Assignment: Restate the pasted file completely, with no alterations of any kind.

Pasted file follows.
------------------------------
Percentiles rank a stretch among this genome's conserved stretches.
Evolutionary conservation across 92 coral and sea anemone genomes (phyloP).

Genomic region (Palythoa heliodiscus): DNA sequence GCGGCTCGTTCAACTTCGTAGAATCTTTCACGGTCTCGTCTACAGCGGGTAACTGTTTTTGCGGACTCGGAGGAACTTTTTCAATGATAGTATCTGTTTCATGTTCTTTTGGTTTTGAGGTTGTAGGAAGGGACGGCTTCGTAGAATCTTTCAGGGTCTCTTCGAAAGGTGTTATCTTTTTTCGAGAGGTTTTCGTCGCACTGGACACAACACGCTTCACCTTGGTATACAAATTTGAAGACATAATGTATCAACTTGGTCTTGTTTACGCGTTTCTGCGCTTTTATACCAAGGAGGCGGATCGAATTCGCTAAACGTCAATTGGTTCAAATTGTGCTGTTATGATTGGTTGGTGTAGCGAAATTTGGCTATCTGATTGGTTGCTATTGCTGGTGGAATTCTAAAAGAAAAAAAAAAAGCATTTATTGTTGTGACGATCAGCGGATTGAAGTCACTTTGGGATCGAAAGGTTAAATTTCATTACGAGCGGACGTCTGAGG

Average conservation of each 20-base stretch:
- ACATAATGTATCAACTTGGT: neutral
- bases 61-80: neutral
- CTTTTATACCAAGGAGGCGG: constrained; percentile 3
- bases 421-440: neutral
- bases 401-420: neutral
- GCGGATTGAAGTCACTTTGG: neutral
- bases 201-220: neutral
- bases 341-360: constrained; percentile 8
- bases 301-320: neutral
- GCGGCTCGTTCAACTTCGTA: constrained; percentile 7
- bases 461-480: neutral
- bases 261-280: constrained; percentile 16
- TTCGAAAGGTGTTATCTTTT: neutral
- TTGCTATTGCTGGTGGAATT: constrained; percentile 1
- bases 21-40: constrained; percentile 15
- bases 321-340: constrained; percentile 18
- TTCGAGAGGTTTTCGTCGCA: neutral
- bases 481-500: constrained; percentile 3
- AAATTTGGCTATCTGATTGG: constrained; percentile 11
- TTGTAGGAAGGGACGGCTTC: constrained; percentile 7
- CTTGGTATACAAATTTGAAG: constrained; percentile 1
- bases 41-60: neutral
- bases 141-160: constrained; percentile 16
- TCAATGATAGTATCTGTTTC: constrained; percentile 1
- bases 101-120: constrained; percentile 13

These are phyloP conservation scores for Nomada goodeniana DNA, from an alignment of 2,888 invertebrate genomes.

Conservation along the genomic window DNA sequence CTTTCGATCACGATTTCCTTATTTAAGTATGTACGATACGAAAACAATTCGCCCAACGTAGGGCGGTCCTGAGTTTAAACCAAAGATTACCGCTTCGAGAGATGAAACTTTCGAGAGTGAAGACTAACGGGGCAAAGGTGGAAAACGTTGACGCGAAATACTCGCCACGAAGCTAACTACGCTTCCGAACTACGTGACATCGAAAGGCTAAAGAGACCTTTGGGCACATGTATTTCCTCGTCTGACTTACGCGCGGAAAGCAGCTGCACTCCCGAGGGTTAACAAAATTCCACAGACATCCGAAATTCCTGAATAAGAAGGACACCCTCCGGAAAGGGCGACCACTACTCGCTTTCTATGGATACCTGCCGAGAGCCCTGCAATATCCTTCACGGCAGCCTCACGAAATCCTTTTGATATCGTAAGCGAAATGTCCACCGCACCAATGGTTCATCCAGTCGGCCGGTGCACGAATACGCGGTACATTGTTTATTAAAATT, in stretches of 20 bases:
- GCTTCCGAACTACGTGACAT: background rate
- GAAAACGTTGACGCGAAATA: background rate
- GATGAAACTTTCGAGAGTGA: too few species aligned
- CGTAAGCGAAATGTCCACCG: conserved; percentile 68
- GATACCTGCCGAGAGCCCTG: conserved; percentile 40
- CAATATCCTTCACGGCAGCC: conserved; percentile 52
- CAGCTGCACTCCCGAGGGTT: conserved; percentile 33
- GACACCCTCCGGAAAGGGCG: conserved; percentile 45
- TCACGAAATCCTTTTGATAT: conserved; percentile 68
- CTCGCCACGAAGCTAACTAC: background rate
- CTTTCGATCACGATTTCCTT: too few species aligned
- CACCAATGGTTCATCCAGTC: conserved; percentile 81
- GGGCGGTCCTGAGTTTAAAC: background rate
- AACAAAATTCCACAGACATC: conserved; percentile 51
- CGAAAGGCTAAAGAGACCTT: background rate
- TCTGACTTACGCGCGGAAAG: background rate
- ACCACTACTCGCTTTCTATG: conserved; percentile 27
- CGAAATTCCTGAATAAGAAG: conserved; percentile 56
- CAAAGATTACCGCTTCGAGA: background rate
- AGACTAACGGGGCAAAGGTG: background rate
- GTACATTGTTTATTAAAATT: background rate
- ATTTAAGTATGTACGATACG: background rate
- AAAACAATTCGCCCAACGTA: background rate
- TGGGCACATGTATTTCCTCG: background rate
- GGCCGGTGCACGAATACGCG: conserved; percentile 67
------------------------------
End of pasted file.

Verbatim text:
Percentiles rank a stretch among this genome's conserved stretches.
Evolutionary conservation across 92 coral and sea anemone genomes (phyloP).

Genomic region (Palythoa heliodiscus): DNA sequence GCGGCTCGTTCAACTTCGTAGAATCTTTCACGGTCTCGTCTACAGCGGGTAACTGTTTTTGCGGACTCGGAGGAACTTTTTCAATGATAGTATCTGTTTCATGTTCTTTTGGTTTTGAGGTTGTAGGAAGGGACGGCTTCGTAGAATCTTTCAGGGTCTCTTCGAAAGGTGTTATCTTTTTTCGAGAGGTTTTCGTCGCACTGGACACAACACGCTTCACCTTGGTATACAAATTTGAAGACATAATGTATCAACTTGGTCTTGTTTACGCGTTTCTGCGCTTTTATACCAAGGAGGCGGATCGAATTCGCTAAACGTCAATTGGTTCAAATTGTGCTGTTATGATTGGTTGGTGTAGCGAAATTTGGCTATCTGATTGGTTGCTATTGCTGGTGGAATTCTAAAAGAAAAAAAAAAAGCATTTATTGTTGTGACGATCAGCGGATTGAAGTCACTTTGGGATCGAAAGGTTAAATTTCATTACGAGCGGACGTCTGAGG

Average conservation of each 20-base stretch:
- ACATAATGTATCAACTTGGT: neutral
- bases 61-80: neutral
- CTTTTATACCAAGGAGGCGG: constrained; percentile 3
- bases 421-440: neutral
- bases 401-420: neutral
- GCGGATTGAAGTCACTTTGG: neutral
- bases 201-220: neutral
- bases 341-360: constrained; percentile 8
- bases 301-320: neutral
- GCGGCTCGTTCAACTTCGTA: constrained; percentile 7
- bases 461-480: neutral
- bases 261-280: constrained; percentile 16
- TTCGAAAGGTGTTATCTTTT: neutral
- TTGCTATTGCTGGTGGAATT: constrained; percentile 1
- bases 21-40: constrained; percentile 15
- bases 321-340: constrained; percentile 18
- TTCGAGAGGTTTTCGTCGCA: neutral
- bases 481-500: constrained; percentile 3
- AAATTTGGCTATCTGATTGG: constrained; percentile 11
- TTGTAGGAAGGGACGGCTTC: constrained; percentile 7
- CTTGGTATACAAATTTGAAG: constrained; percentile 1
- bases 41-60: neutral
- bases 141-160: constrained; percentile 16
- TCAATGATAGTATCTGTTTC: constrained; percentile 1
- bases 101-120: constrained; percentile 13

These are phyloP conservation scores for Nomada goodeniana DNA, from an alignment of 2,888 invertebrate genomes.

Conservation along the genomic window DNA sequence CTTTCGATCACGATTTCCTTATTTAAGTATGTACGATACGAAAACAATTCGCCCAACGTAGGGCGGTCCTGAGTTTAAACCAAAGATTACCGCTTCGAGAGATGAAACTTTCGAGAGTGAAGACTAACGGGGCAAAGGTGGAAAACGTTGACGCGAAATACTCGCCACGAAGCTAACTACGCTTCCGAACTACGTGACATCGAAAGGCTAAAGAGACCTTTGGGCACATGTATTTCCTCGTCTGACTTACGCGCGGAAAGCAGCTGCACTCCCGAGGGTTAACAAAATTCCACAGACATCCGAAATTCCTGAATAAGAAGGACACCCTCCGGAAAGGGCGACCACTACTCGCTTTCTATGGATACCTGCCGAGAGCCCTGCAATATCCTTCACGGCAGCCTCACGAAATCCTTTTGATATCGTAAGCGAAATGTCCACCGCACCAATGGTTCATCCAGTCGGCCGGTGCACGAATACGCGGTACATTGTTTATTAAAATT, in stretches of 20 bases:
- GCTTCCGAACTACGTGACAT: background rate
- GAAAACGTTGACGCGAAATA: background rate
- GATGAAACTTTCGAGAGTGA: too few species aligned
- CGTAAGCGAAATGTCCACCG: conserved; percentile 68
- GATACCTGCCGAGAGCCCTG: conserved; percentile 40
- CAATATCCTTCACGGCAGCC: conserved; percentile 52
- CAGCTGCACTCCCGAGGGTT: conserved; percentile 33
- GACACCCTCCGGAAAGGGCG: conserved; percentile 45
- TCACGAAATCCTTTTGATAT: conserved; percentile 68
- CTCGCCACGAAGCTAACTAC: background rate
- CTTTCGATCACGATTTCCTT: too few species aligned
- CACCAATGGTTCATCCAGTC: conserved; percentile 81
- GGGCGGTCCTGAGTTTAAAC: background rate
- AACAAAATTCCACAGACATC: conserved; percentile 51
- CGAAAGGCTAAAGAGACCTT: background rate
- TCTGACTTACGCGCGGAAAG: background rate
- ACCACTACTCGCTTTCTATG: conserved; percentile 27
- CGAAATTCCTGAATAAGAAG: conserved; percentile 56
- CAAAGATTACCGCTTCGAGA: background rate
- AGACTAACGGGGCAAAGGTG: background rate
- GTACATTGTTTATTAAAATT: background rate
- ATTTAAGTATGTACGATACG: background rate
- AAAACAATTCGCCCAACGTA: background rate
- TGGGCACATGTATTTCCTCG: background rate
- GGCCGGTGCACGAATACGCG: conserved; percentile 67